Chairman Roskam Reintroduces Key Taxpayer Rights Bills
WASHINGTON, DC—Today, Ways and Means Oversight Subcommittee Chairman Peter Roskam (R-IL) reintroduced a pair of key bills to protect taxpayer rights against intrusive IRS abuse. The Taxpayer Bill of Rights (H.R. 1058) would ensure that taxpayers dealing with the IRS have the right to be informed and assisted, the right of appeal and the right to confidentiality, among others. The Protecting Taxpayers from Intrusive IRS Requests Act (H.R. 1059) would prevent the IRS from inquiring on an individual’s political, religious, or social beliefs.
“In the past month alone we learned that the IRS hired the contractor responsible for the disastrous rollout of Healthcare.gov and rehired over 300 employees who were previously fired for misconduct or performance issues, including some who had mishandled sensitive taxpayer information," said Chairman Roskam. "Stories like these continue to erode public trust in the federal government and the IRS in particular. This year we have an opportunity to chart a new path forward by enacting these critical bills to preserve the most fundamental rights of American citizens. No government agency, especially one that routinely intrudes on the lives of hardworking taxpayers, should ever be able to ask how you vote or to whom you pray. In light of our new majority in Congress, I am confident we can finally send these commonsense protections to the President’s desk.”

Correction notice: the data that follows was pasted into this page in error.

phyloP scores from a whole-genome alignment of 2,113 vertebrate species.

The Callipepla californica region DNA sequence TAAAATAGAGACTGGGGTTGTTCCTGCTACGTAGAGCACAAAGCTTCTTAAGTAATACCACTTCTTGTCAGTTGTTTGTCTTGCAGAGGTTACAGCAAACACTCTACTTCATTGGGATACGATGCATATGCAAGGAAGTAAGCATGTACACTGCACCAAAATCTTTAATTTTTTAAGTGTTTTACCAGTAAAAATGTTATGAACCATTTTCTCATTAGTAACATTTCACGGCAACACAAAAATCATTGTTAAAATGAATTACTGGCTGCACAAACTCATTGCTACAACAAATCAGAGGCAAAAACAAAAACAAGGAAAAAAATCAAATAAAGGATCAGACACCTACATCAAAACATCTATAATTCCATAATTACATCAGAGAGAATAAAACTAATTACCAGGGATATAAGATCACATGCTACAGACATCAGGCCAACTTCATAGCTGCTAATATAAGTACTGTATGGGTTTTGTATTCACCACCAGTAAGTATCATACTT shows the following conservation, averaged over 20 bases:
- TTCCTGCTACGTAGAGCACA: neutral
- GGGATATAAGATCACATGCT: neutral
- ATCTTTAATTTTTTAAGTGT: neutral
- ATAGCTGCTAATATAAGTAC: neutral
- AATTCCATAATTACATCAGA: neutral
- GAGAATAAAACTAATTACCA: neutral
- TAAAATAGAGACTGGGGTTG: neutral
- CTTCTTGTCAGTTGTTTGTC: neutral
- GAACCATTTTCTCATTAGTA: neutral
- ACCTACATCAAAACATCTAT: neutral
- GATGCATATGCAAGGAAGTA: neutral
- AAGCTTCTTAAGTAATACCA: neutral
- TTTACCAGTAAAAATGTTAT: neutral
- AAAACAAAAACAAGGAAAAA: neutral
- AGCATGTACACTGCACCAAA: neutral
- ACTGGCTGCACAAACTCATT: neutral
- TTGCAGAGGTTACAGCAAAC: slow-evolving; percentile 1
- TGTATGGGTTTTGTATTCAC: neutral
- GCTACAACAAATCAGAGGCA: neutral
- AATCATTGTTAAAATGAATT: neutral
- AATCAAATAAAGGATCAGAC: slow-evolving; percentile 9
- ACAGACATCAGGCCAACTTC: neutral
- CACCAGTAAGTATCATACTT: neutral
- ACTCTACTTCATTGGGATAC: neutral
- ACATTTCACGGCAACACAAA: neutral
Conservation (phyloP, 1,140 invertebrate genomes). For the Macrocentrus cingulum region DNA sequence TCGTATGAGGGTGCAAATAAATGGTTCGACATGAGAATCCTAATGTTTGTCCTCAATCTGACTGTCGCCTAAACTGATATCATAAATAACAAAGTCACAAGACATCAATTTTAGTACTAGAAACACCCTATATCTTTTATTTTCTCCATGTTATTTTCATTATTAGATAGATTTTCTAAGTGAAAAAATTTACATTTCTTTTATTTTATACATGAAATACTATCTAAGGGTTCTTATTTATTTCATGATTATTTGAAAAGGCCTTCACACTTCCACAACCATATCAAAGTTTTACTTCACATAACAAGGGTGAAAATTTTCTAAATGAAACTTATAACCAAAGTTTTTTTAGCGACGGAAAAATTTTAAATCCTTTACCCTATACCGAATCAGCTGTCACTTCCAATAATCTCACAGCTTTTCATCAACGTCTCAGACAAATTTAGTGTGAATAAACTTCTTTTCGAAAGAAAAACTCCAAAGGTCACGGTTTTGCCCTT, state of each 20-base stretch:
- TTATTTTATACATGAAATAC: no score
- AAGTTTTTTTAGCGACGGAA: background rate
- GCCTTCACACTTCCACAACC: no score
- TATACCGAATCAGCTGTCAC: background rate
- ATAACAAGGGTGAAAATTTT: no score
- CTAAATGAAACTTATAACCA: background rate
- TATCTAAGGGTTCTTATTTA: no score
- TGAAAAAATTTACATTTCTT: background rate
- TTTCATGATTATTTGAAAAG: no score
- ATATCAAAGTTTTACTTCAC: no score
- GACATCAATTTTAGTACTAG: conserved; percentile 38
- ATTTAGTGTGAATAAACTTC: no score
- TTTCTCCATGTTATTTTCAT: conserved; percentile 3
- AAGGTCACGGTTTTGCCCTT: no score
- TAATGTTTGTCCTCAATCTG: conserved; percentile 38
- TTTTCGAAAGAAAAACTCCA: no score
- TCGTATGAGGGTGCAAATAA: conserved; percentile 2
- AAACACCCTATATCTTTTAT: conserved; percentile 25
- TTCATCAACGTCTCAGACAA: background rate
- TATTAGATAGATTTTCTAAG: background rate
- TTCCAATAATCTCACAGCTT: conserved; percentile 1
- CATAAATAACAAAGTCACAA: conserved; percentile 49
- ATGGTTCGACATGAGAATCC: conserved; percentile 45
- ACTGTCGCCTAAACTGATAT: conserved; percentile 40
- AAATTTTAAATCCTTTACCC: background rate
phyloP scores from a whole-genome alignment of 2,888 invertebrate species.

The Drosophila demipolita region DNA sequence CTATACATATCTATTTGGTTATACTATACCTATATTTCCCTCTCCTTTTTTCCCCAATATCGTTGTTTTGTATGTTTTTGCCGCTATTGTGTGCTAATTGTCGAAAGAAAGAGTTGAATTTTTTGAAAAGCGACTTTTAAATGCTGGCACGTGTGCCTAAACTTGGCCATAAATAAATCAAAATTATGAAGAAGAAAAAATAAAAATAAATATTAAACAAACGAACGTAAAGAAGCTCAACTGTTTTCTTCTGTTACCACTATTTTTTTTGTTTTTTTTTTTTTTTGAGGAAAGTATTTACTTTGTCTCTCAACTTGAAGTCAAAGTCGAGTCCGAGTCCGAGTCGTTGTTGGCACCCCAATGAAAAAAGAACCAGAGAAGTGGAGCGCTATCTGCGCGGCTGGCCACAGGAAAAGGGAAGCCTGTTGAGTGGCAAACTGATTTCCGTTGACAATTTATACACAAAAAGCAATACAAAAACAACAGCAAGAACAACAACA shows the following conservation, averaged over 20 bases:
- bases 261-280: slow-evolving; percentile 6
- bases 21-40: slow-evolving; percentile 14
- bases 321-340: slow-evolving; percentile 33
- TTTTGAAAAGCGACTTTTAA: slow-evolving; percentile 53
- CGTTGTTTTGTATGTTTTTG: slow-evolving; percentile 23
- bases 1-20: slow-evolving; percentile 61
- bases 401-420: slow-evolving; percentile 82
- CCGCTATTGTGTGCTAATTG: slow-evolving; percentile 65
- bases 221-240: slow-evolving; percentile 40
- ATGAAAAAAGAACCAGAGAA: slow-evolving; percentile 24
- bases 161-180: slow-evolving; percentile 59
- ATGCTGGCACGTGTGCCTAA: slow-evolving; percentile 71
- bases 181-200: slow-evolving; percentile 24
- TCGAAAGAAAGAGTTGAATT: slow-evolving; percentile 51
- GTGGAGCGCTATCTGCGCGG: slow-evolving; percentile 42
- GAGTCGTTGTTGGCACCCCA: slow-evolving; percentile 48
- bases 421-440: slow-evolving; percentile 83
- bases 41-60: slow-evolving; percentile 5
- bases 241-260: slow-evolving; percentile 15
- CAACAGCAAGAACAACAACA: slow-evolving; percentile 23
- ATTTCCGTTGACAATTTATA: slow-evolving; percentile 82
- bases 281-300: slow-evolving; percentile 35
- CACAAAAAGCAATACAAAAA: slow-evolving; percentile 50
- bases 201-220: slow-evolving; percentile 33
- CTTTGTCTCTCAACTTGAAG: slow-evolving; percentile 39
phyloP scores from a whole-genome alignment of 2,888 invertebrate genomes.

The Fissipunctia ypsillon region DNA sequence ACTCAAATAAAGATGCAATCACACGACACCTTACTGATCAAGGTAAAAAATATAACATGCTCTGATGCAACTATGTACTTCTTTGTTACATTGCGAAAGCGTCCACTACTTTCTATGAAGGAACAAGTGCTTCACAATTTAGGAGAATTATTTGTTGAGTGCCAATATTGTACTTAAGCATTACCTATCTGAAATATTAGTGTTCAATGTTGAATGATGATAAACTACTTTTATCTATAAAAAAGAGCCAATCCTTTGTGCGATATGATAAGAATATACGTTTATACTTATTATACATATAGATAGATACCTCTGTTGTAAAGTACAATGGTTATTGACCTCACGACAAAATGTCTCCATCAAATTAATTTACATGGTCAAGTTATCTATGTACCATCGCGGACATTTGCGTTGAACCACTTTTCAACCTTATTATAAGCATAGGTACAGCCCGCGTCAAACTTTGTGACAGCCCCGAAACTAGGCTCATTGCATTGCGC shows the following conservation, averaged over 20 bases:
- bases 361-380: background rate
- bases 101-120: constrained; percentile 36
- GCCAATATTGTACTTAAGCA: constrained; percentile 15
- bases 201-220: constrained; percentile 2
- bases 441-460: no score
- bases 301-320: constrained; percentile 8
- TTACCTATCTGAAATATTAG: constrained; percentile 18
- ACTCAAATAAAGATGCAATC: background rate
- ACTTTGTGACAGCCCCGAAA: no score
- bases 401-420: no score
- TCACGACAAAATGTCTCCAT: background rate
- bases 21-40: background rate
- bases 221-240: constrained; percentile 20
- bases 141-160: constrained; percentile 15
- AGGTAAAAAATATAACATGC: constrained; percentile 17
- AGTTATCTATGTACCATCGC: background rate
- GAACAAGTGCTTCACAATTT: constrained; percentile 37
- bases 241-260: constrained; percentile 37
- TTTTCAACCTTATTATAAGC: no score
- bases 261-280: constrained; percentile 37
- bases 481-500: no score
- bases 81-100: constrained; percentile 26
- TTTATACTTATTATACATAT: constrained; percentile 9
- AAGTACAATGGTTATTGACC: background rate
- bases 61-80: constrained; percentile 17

"I have long called for Congress to enact a principles-based Taxpayer Bill of Rights, and I applaud its introduction again this year," said National Taxpayer Advocate Nina E. Olson. "A Taxpayer Bill of Rights would provide taxpayers with critical information to assist them in their dealings with the IRS, provide the IRS with foundational principles to guide employees in their dealings with taxpayers, and serve as a benchmark to help the IRS leadership and Congress monitor the extent of the agency's compliance with these rights. After a difficult period for the IRS, a Taxpayer Bill of Rights has the potential to restore taxpayers' trust in both the IRS and the tax system."
Both pieces of legislation passed the House unanimously in the 113th Congress. In June 2014, the IRS announced it would post the Taxpayer Bill of Rights online and at its facilities, though the legislation has yet to actually become law. This legislation would not just require posting the rights, but make them a core part of the IRS Commissioner’s primary responsibilities.